Reason being theres a chunk of literature on heart rate based training. I have a similar max HR and opinins vary as to whether base training down at 125bpm or closer to 140bpm would give the best results.

Having experimented a bit I'm leaning towards the latter maybe not quite 140 but towards the upper end of that little scale anyway


Edited: 23/10/2014 at 12:13
23/10/2014 at 15:43

From what I've read it depends on the person (probably more to do with % of VO2maxHR than maxHR), but it would be better to head out the door for a 5 mile run than to spend time worrying about the exact HR  If you wait for the perfect plan, you'll never start. You said you've been experimenting though. Must be tough figuring out if changes are making any comparative difference

Edited: 23/10/2014 at 15:49
23/10/2014 at 16:04

well I started out just following what I gleaned from the HADD thread, and that had me running at about 125-130bpm for the base building part. I then went on to follow a relatively standard plan for a first marathon in the spring.

Later I started working with a coach and he  contends that running that easy wasn't ideal but running at what he called 'steady' pace (in practice more like 140bpm) offered more by way of building pure aerobic capacity. Where he really differed from a hadd type approach was to do pass on the idea of doing long slow runs at the weekend as easyas you like - rather he does seem to keep them more at this 'steady' pace and also make some of them 'progressive.'

The approach seems to be more in tune with P&D than HADD and I think it suited me more - second marathon was faster but also more controlled and I managed to accelerate over the last 5k rather than fading as previously.

So very much aerobic work alongside interval work throughout. This guy is a bit of a stickler though - if you say speed work to him he wants to talk about 1500m race pace, vV02max and sprints. Certainly Not 1mile repeats at threshold pace or yasso 800s 

Edited: 23/10/2014 at 16:07
24/10/2014 at 08:04

I think I agree with him. If your muscles are strong/fast enough to run a single 1500m fast, then you just need to work on sustaining it. There's only so much working on lungs and heart will do before you reach the limit of what your legs can actually handle.

When you say "progressive" do you mean keeping a steady pace so that the HR rises during the long run? Or do you mean actually increasing pace?

I'll be throwing in some fast sections (at least race pace) in SOME of the long runs when in the marathon goal phase e.g. 3 mile slow, 11 mile race pace, 3 mile slow, and a few half marathons at marathon race pace so that the body knows what it's like to sustain the pace. Just need to work out when I'm fit enough to start the build up. I'll get a flat out half in soon to check. Need to lose 5lb too (cake season ) but that'll only take me a couple of weeks.

24/10/2014 at 08:46

'progressive' as in starting easy, then doing a fair chuck at steady and then going through the gears to finish at something like 5k or 10k race pace. Maybe tailing off in the last mile as cool down but thats it.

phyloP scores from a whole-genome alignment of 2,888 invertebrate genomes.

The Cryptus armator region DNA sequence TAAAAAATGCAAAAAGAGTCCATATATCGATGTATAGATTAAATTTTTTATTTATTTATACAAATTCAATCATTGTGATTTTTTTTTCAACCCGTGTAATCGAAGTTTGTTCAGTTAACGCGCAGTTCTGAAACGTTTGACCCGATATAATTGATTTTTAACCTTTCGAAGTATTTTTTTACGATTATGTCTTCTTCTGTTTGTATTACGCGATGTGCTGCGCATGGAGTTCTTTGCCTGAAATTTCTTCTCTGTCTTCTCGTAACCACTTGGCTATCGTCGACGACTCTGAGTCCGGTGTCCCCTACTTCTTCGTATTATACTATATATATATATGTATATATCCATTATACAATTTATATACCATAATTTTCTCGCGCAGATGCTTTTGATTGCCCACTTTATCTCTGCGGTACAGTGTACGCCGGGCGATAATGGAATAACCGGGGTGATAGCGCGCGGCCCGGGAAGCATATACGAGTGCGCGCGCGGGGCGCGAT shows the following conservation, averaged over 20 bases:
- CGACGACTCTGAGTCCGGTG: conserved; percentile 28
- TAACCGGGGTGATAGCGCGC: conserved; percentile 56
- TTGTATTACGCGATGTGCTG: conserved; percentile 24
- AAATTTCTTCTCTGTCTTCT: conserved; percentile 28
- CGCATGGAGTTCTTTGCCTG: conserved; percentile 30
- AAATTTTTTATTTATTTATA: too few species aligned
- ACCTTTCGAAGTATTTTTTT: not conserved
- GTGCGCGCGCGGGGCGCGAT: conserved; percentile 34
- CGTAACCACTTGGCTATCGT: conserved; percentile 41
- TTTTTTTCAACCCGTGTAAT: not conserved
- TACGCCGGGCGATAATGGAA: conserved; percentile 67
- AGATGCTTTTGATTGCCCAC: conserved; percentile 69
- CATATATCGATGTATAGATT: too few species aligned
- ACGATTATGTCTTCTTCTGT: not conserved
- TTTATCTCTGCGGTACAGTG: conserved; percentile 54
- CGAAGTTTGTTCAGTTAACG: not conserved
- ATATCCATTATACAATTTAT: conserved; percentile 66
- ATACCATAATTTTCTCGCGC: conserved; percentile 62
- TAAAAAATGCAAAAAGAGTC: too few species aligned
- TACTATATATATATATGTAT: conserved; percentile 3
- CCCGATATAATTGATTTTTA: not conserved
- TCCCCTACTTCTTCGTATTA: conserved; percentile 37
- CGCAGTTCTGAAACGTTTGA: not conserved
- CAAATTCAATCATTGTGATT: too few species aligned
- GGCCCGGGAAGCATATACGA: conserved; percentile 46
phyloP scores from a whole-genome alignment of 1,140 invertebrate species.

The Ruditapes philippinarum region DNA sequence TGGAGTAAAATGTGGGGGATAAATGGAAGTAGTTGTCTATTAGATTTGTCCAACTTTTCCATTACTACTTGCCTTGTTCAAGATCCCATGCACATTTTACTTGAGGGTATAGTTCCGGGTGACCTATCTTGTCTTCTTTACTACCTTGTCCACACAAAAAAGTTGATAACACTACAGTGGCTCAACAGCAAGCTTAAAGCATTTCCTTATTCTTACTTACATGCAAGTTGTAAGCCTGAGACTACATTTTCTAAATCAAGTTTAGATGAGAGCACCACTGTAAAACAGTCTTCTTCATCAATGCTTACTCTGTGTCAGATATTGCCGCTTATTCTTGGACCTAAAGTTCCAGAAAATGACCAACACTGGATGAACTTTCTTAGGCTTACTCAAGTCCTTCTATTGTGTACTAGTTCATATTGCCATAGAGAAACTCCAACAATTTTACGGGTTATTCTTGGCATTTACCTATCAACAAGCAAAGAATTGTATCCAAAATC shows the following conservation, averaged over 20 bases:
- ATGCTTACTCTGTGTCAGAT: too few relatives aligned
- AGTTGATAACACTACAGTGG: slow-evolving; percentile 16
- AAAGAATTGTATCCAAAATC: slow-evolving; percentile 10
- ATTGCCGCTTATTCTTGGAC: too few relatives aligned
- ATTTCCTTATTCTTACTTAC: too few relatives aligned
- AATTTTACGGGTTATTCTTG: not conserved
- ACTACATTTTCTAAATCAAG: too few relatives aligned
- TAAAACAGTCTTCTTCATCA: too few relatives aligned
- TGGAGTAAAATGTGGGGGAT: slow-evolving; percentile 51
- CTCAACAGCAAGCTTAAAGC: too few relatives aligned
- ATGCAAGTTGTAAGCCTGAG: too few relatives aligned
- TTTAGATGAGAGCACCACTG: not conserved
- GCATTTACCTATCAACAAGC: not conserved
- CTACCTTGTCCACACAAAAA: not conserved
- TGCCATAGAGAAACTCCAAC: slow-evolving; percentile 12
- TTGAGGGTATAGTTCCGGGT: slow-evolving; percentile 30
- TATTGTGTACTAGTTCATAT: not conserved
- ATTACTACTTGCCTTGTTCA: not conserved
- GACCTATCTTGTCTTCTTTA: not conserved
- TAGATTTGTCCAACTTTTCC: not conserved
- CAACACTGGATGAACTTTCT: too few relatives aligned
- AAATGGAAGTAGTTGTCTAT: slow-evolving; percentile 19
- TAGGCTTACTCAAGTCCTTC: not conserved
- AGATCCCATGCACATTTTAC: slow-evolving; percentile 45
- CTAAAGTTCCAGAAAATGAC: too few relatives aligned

The other thing I am wondering about for the next marathon cycle and over 2015 is how often to race a 10k or HM. I can see the need to keep benchmarking and measuring progress but Ive also read that racing too much can be counterproductive

24/10/2014 at 13:53

I was wrong about my maxHR. Did a 10k today and it reached 193 with average 185. Got a PB which surprised me since I had done 22miles day before yesterday...

28/10/2014 at 10:55
I'm trying to mix the Lydiard method and maf training. Lydiard advocates working backwards from the event through the tapering stage, hill work stage which all have set periods. Whatever is left is for base building. This is often seen as LSD and I think that is where it falls down is that people take it too slow.
MAF training is about running at a purely aerobic hr, essentially 180-age, for me 149bpm. That equates to 7:00/mile for me, before I was running at 8min/mile thinking base building had to be that slow. Lydiard advocates a weekly tempo run or fartlek, I'm finding that just working on aerobic capacity is working fine for me (12 miles at 6:42/mile recently) but will introduce weekly speedwork when I start to plateau and maybe do a few weeks at 155bpm to kick myself back into life as it were!
28/10/2014 at 18:22

Often seen as LSD? And people take it too slow?

Edited: 28/10/2014 at 18:22
19/11/2014 at 09:51

Since September I've continued with a mix of runs at 140bpm, some long race pace runs, threshold, 1k intervals and PB races (10k, half marathon and full marathon). Did the same 35k tester run at 140bpm today and shockingly went 14mins quicker again (so 25mins quicker than August). So the answer appears to be that it doesn't seem to matter if you are doing all ABT or just 2 or 3 a week some alongside other training - you still see the benefits.

19/11/2014 at 15:34
Charles R wrote (see)

Hope someone knowledgeable in this area can help I've found various articles discussing how great 12-16 weeks of aerobic base training is pre-season, so very slow runs, gradually building pace a bit through the 12 weeks.

My question is: is this supposed to be exclusive, so no fast runs or intervals at all?

My 2nd question is: mid-season when the intervals and long fast runs are in full effect, is there any real benefit in doing these very slow runs alongside (not to be confused with the LSR which are just e.g. 30s per mile slower than marathon pace).

1. The reason why you don't do speedwork during the 12-16weeks is because you are working on Aerobic base. Its just a matter of time. If you train 8 hours a week and for two sessions you work on speed then that's 1/4 of your training week you are not working on Aerobic base. It's not a problem but at the end of the 16 weeks, in effect you've only actually done 12weeks of the potential 16weeks work on Aerobic base. Of course you've also effectively done 4 weeks of speedwork. Just decide what's important.

2. Your long slow run will be Aerobic.

Edited: 19/11/2014 at 15:36